Good news! The PRS remains strong despite landlord challenges
 
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In spite of a challenging and unsettled marketplace, two new reports show the continued strength of the private rental sector as more young people and families choose to rent for a variety of reasons.

The continual rise of the private rental sector (PRS) over the last few decades has been nothing short of remarkable. The advent of buy-to-let and rising home buying costs have created favourable conditions for the private rental market to thrive. 

In recent years, there has also been a marked generational shift towards renting, mirroring the housing makeup in other European countries such as Germany and France. Alongside the difficulty of getting a mortgage for many first-time buyers, the rising popularity of renting has largely been put down to people increasingly appreciating the flexibility it offers. Moreover, the market has experienced a well-documented rise in the number of family renters as well as middle-aged and older renters, thanks again to a combination of affordability issues, flexibility benefits and consistently rising standards of private rental housing.

As all landlords will be aware, renting is no longer the preserve of those saving up to get on the housing ladder. Of course, landlords have faced a number of tax and regulatory challenges in recent times. And while 2019 is not expected to be plain sailing for the PRS, two recent reports have highlighted the ongoing growth of the rental market. The figures on show help to demonstrate why demand for your properties is likely to be high and sustained as we move through the year.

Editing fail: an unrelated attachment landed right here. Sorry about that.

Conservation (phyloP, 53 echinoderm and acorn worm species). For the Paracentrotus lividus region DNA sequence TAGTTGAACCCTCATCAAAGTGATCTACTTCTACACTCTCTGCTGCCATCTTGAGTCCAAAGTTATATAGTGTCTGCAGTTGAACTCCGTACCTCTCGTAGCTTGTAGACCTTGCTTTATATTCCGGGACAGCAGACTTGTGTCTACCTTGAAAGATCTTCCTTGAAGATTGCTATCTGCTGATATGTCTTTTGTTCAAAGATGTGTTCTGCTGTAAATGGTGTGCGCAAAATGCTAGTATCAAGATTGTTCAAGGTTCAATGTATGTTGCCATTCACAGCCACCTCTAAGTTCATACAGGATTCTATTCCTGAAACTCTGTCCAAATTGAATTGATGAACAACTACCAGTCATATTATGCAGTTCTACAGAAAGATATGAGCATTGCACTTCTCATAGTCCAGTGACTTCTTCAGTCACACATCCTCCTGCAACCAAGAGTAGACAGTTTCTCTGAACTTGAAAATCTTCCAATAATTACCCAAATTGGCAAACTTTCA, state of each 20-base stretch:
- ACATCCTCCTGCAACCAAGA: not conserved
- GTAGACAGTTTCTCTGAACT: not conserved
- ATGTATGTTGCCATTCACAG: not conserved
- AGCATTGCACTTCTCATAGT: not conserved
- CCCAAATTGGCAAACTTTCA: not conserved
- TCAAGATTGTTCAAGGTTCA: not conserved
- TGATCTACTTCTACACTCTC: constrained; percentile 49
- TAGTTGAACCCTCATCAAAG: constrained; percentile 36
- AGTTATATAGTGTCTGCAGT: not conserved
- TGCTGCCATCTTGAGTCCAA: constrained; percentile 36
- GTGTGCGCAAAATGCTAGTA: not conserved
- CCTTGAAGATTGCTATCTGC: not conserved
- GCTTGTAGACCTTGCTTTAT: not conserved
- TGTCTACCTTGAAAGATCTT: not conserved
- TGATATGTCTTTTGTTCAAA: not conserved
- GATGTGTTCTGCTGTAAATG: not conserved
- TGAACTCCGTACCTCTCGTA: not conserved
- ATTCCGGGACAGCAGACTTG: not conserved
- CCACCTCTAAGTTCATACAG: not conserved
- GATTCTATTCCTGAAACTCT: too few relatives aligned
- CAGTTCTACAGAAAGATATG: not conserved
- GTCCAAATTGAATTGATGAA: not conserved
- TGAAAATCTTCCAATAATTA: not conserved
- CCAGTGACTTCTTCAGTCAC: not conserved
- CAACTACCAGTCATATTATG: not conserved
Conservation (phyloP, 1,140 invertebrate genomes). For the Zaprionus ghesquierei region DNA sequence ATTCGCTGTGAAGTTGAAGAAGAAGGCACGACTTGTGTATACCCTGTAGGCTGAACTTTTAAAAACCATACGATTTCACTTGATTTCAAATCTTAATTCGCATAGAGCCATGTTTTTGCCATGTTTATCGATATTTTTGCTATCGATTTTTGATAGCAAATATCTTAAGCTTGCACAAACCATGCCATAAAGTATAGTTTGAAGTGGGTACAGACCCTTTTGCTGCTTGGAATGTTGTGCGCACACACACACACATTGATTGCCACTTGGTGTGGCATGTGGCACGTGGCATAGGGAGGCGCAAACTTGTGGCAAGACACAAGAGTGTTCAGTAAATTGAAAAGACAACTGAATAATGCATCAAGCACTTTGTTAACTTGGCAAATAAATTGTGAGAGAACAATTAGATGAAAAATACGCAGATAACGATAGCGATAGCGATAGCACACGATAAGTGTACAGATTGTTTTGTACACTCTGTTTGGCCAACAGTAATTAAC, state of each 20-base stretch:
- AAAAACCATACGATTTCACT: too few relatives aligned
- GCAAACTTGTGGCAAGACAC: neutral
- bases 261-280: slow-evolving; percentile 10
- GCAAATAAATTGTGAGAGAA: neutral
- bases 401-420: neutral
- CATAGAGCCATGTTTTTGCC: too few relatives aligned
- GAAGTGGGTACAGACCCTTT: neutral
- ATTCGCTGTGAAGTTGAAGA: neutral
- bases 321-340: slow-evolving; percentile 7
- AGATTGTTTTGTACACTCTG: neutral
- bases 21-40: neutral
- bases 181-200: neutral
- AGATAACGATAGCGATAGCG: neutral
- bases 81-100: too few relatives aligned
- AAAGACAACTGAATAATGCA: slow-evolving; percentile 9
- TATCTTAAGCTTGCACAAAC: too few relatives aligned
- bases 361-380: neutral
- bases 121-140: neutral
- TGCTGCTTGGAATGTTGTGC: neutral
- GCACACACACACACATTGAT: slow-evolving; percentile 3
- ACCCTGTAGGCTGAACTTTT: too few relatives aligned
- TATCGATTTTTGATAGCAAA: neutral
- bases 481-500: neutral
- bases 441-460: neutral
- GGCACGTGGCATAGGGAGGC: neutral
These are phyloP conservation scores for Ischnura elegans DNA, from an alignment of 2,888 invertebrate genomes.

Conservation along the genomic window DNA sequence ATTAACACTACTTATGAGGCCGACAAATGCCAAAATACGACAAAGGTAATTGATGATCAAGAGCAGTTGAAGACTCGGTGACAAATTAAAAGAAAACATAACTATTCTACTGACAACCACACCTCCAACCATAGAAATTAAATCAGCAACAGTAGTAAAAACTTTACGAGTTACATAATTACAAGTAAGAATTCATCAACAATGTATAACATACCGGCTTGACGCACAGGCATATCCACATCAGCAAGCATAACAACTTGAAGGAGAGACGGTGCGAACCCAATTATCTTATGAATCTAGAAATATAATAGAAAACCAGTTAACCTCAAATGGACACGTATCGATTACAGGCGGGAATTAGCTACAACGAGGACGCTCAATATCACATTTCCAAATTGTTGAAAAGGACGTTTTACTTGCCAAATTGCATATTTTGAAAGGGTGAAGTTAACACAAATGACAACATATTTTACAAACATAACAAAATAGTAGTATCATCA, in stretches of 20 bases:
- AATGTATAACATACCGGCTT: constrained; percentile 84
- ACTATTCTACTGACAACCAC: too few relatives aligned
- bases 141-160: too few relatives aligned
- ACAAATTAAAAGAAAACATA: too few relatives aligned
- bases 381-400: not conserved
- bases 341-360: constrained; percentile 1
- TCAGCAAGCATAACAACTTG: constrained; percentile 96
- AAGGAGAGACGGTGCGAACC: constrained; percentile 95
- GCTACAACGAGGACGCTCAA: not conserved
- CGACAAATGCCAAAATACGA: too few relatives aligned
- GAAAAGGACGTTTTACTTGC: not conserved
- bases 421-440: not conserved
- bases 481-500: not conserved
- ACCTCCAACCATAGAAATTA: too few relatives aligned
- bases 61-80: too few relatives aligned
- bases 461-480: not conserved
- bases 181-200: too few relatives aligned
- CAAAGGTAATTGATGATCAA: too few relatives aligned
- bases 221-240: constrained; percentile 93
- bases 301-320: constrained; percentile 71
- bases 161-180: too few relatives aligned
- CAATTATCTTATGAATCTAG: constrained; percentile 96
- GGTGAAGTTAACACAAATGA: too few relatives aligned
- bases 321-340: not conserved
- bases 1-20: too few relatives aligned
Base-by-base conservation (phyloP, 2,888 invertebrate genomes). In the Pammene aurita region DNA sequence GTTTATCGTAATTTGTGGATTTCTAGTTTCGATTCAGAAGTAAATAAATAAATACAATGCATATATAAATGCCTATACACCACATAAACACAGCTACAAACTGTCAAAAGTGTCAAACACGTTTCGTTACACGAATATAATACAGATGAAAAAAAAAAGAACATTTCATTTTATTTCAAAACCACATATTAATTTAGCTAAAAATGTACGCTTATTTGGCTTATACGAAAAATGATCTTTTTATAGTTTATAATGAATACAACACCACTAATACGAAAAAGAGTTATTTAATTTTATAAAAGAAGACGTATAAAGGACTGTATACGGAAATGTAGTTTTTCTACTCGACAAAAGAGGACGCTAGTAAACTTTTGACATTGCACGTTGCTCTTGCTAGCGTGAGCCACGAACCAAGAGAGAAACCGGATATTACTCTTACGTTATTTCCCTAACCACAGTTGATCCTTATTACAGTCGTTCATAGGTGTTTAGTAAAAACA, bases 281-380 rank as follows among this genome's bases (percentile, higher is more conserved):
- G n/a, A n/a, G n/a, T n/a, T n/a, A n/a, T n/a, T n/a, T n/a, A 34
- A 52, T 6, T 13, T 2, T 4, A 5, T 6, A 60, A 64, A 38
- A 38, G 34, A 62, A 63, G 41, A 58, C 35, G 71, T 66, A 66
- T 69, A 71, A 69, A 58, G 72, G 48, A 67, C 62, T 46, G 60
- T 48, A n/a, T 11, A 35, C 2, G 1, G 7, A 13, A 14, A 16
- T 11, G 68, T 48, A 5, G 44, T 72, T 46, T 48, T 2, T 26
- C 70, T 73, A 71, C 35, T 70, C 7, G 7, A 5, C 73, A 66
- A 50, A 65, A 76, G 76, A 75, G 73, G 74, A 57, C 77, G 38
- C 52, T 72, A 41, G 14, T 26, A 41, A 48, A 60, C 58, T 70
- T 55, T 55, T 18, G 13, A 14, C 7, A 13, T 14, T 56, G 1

Rentals account for almost half of available stock

A study carried out by data consultancy TwentyCi, released in January, shows that private rentals account for around 40% of available housing stock on average across the UK. The research, which analysed portal and advertising platforms in the final quarter of 2018, found that nearly 60% of available stock in London was rental property. In Newcastle and Manchester, meanwhile, the proportion of available properties was split 50/50 between rental homes and those for sale. The lowest proportion of available rental homes was found in Edinburgh with 23%, compared to 77% for sale.

PRS continues to rival owner-occupancy

Hot on the heels of the TwentyCi research, the government published the latest instalment of its English Housing Survey, covering the period for 2017-18. The figures show that the PRS accounts for 4.5 million (19%) households. The sector has doubled in size since 2002 after remaining steady at around 10% of all households in the 1980s and 1990s.

The proportion of rental households has remained at around 19-20% since 2013-14. Private renting continues to represent the largest housing tenure in London at 29% of all households, up from 19% in 2007-08. Meanwhile, outside of the capital the PRS accounts for 18% of households, rising from 10% a decade ago. The official figures also show that some 44% of households aged 25-34 reside in the PRS, up from 28% in 2007-08. Meanwhile, over the same ten-year period the number of households with dependent children in the PRS has increased by 795,000. According to the survey, the average PRS tenancy length is now 4.1 years. Almost half (49%) of private tenants have been renting for less than five years, 25% have been renting for 5-9 years and 26% have been renting for over a decade.

What does this mean for landlords?

The above reports show a stable PRS that has grown significantly over the last ten years. It’s interesting to note that the average tenancy is longer than four years, particularly when considering the government’s ongoing plans to introduce mandatory three-year minimum tenancies. Longer average tenancies point to higher standards of rental accommodation and reflect renting being seen as a lifestyle choice for many tenants. The demand for rental homes remains strong, especially in the capital where private renters outnumber any other type of household. This is good news for landlords who can expect void periods to be kept to a minimum and many tenancies to last for the medium to long-term. Overall, the current size of the PRS demonstrates some much-needed stability at a time when the prospect of Brexit and ongoing changes to rental legislation and regulation continue to cause concern for the nation’s landlords. 

Tracey Hanbury

Read more in issue 43 of Li Magazine